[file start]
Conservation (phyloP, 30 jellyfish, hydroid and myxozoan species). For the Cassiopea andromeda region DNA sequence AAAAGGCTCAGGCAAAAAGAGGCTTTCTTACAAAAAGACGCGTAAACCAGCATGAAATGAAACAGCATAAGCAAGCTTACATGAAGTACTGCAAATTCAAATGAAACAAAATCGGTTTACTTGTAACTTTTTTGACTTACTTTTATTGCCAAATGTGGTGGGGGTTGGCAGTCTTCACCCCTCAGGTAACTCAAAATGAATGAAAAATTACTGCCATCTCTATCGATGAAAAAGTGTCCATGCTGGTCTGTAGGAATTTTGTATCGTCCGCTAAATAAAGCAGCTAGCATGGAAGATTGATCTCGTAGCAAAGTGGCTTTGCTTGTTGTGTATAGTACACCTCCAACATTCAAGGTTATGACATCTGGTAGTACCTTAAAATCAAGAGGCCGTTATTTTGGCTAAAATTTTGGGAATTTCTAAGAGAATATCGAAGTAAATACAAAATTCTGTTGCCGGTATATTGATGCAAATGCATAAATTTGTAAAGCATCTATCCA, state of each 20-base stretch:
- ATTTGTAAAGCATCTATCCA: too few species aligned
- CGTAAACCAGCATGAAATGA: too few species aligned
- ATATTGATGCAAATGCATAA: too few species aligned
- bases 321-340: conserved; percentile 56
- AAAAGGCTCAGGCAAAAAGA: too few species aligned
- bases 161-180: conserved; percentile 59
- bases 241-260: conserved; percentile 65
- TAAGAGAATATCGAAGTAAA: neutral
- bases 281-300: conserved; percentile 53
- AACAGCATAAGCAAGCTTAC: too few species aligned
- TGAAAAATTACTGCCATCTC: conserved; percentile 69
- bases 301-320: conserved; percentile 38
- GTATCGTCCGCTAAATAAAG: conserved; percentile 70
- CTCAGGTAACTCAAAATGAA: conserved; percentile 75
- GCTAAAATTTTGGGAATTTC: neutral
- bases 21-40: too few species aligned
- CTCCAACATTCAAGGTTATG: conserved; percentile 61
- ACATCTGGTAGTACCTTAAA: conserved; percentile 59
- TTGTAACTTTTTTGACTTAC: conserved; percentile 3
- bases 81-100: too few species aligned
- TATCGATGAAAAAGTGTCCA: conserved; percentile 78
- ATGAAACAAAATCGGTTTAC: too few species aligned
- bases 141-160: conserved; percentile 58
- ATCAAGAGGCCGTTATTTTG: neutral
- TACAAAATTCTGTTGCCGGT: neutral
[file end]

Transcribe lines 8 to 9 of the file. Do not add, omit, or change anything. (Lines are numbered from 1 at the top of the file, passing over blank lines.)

- bases 241-260: conserved; percentile 65
- TAAGAGAATATCGAAGTAAA: neutral